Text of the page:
// See <a href="http://java.sun.com/xml/jaxb">http://java.sun.com/xml/jaxb</a>
    // Any modifications to this file will be lost upon recompilation of the source schema.
    // Generated on: 2016.03.05 at 06:27:39 PM CET
    //
    
    package org.souciance.integration.contentbasedrouter;
    
    import javax.xml.bind.annotation.XmlRegistry;
    
    /**
    * This object contains factory methods for each
    * Java content interface and Java element interface
    * generated in the org.souciance.integration.contentbasedrouter.jaxb package.
    *
    
    An ObjectFactory allows you to programatically
    * construct new instances of the Java representation
    * for XML content. The Java representation of XML
    * content can consist of schema derived interfaces
    * and classes representing the binding of schema
    * type definitions, element declarations and model
    * groups. Factory methods for each of these are
    * provided in this class.
    *
    */
    @XmlRegistry
    public class ObjectFactory {
    
    /**
    * Create a new ObjectFactory that can be used to create new instances of schema derived classes for package: org.souciance.integration.contentbasedrouter.jaxb
    *
    */
    public ObjectFactory() {
    }
    
    /**
    * Create an instance of {@link Persons }
    *
    */
    public Persons createPersons() {
    return new Persons();
    }
    
    /**
    * Create an instance of {@link Persons.Person }
    *
    */
    public Person createPerson() {
    return new Person();
    }
    
    }
    

    Annotated classes

    We need annotated classes for bindy and jaxb processing. For completeness sake here they are.

    Persons class

    //
    // This file was generated by the JavaTM Architecture for XML Binding(JAXB) Reference Implementation, v2.2.8-b130911.1802
    // See <a href="http://java.sun.com/xml/jaxb">http://java.sun.com/xml/jaxb</a>
    // Any modifications to this file will be lost upon recompilation of the source schema.
    // Generated on: 2016.03.05 at 06:27:39 PM CET
    //
    
    package org.souciance.integration.contentbasedrouter;
    
    import java.util.ArrayList;
    import java.util.List;
    import javax.xml.bind.annotation.XmlAccessType;
    import javax.xml.bind.annotation.XmlAccessorType;
    import javax.xml.bind.annotation.XmlElement;
    import javax.xml.bind.annotation.XmlRootElement;
    import javax.xml.bind.annotation.XmlType;
    
    /**
    *
    
    Java class for anonymous complex type.
    *
    *
    
    The following schema fragment specifies the expected content contained within this class.
    *
    *
    <pre> * &lt;complexType&gt;
     *   &lt;complexContent&gt;
     *     &lt;restriction base="{http://www.w3.org/2001/XMLSchema}anyType"&gt;
     *       &lt;sequence&gt;
     *         &lt;element name="person" maxOccurs="unbounded" minOccurs="0"&gt;
     *           &lt;complexType&gt;
     *             &lt;complexContent&gt;
     *               &lt;restriction base="{http://www.w3.org/2001/XMLSchema}anyType"&gt;
     *                 &lt;sequence&gt;
     *                   &lt;element name="firstname" type="{http://www.w3.org/2001/XMLSchema}string"/&gt;
     *                   &lt;element name="lastname" type="{http://www.w3.org/2001/XMLSchema}string"/&gt;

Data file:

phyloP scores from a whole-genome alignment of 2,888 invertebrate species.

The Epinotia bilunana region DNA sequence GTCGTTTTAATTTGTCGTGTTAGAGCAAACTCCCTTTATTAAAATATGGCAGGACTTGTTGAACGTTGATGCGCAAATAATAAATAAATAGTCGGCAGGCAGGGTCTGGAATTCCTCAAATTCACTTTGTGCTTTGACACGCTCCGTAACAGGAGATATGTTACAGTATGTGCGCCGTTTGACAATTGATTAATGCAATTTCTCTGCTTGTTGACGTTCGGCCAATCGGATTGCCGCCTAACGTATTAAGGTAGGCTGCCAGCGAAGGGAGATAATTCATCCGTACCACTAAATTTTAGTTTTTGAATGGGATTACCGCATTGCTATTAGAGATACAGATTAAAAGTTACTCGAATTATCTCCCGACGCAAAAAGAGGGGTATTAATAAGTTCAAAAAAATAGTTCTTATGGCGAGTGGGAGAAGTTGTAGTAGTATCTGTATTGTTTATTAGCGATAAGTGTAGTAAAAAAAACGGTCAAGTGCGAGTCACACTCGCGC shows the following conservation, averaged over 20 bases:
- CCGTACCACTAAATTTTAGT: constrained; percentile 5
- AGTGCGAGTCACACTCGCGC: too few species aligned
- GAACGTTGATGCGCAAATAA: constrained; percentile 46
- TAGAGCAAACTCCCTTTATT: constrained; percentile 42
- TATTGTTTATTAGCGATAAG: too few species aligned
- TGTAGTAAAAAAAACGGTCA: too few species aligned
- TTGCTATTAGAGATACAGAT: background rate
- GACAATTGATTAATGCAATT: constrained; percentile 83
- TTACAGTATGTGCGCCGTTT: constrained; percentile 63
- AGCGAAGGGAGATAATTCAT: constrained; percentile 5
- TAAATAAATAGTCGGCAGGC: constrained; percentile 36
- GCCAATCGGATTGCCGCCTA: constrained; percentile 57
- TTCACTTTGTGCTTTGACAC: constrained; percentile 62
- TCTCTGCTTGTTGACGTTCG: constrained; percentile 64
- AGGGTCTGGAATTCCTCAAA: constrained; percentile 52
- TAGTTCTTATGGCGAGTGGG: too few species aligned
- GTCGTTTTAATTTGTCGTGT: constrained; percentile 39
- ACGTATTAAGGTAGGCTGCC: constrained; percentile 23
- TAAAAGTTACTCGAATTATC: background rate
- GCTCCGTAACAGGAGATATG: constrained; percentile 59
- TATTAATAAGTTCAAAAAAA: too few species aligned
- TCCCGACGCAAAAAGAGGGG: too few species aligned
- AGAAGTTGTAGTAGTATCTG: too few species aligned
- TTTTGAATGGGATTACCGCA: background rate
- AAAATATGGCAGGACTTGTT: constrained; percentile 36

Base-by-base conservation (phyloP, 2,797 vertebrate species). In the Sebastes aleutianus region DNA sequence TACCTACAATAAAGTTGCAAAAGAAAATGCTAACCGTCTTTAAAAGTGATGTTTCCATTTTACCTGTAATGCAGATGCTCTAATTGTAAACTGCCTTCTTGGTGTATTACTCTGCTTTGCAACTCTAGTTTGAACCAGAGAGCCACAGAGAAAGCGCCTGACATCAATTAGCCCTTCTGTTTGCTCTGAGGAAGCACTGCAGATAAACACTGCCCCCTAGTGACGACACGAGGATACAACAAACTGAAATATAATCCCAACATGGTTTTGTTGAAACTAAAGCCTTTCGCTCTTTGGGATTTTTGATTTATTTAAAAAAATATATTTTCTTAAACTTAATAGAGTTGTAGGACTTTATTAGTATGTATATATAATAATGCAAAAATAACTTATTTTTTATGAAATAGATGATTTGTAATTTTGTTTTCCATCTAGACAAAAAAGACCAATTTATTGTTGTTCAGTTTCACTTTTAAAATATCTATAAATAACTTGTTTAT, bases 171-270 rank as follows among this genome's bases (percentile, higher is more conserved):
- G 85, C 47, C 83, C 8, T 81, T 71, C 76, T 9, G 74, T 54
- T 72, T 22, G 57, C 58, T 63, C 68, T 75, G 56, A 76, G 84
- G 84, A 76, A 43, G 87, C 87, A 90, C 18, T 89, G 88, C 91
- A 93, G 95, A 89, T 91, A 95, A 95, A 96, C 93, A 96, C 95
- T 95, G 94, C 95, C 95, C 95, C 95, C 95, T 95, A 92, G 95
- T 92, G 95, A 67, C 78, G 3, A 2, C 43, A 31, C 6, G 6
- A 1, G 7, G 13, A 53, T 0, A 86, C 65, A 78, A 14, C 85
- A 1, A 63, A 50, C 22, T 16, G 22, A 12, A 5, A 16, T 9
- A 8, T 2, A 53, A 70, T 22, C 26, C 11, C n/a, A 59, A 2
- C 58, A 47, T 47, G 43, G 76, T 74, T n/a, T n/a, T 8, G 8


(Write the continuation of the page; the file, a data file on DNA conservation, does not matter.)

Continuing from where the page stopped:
*                   &lt;element name="identity" type="{http://www.w3.org/2001/XMLSchema}string"/&gt;
     *                   &lt;element name="country" type="{http://www.w3.org/2001/XMLSchema}string"/&gt;
     *                   &lt;element name="phone" type="{http://www.w3.org/2001/XMLSchema}string"/&gt;
     *                 &lt;/sequence&gt;
     *               &lt;/restriction&gt;
     *             &lt;/complexContent&gt;
     *           &lt;/complexType&gt;
     *         &lt;/element&gt;
     *       &lt;/sequence&gt;
     *     &lt;/restriction&gt;
     *   &lt;/complexContent&gt;
     * &lt;/complexType&gt;
     *</pre>
    *
    *
    */
    @XmlAccessorType(XmlAccessType.FIELD)
    @XmlType(name = "", propOrder = {
    "person"
    })
    @XmlRootElement(name = "persons")
    public class Persons {
    @XmlElement(required = false, name = "person")
    protected List person;
    
    public List getPerson() {
    if (person == null) {
    person = new ArrayList();
    }
    return this.person;
    }
    public void setPerson(Person person){
    this.getPerson().add(person);
    }
    
    }
    

    Person class

    package org.souciance.integration.contentbasedrouter;
    
    import javax.xml.bind.annotation.XmlAccessorType;
    import javax.xml.bind.annotation.XmlElement;
    import javax.xml.bind.annotation.XmlType;
    import javax.xml.bind.annotation.XmlAccessType;
    import org.apache.camel.dataformat.bindy.annotation.CsvRecord;
    import org.apache.camel.dataformat.bindy.annotation.DataField;
    
    @CsvRecord(separator = ",")
    
    @XmlAccessorType(XmlAccessType.FIELD)
    @XmlType(name="person")
    public class Person {
    
    @XmlElement(name = "identity")
    @DataField(pos=1)
    private int identity;
    
    @XmlElement(name = "firstname")
    @DataField(pos=2)
    private String firstname;
    
    @XmlElement(name = "lastname")
    @DataField(pos=3)
    private String lastname;
    
    @XmlElement(name = "phonenumber")
    @DataField(pos=4)
    private int phone;
    
    @XmlElement(name = "country")
    @DataField(pos=5)
    private String country;
    
    public int getIdentity() {
    return identity;
    }
    public void setIdentity(int identity) {
    this.identity = identity;
    }
    public String getFirstname() {
    return firstname;
    }
    public void setFirstname(String firstname) {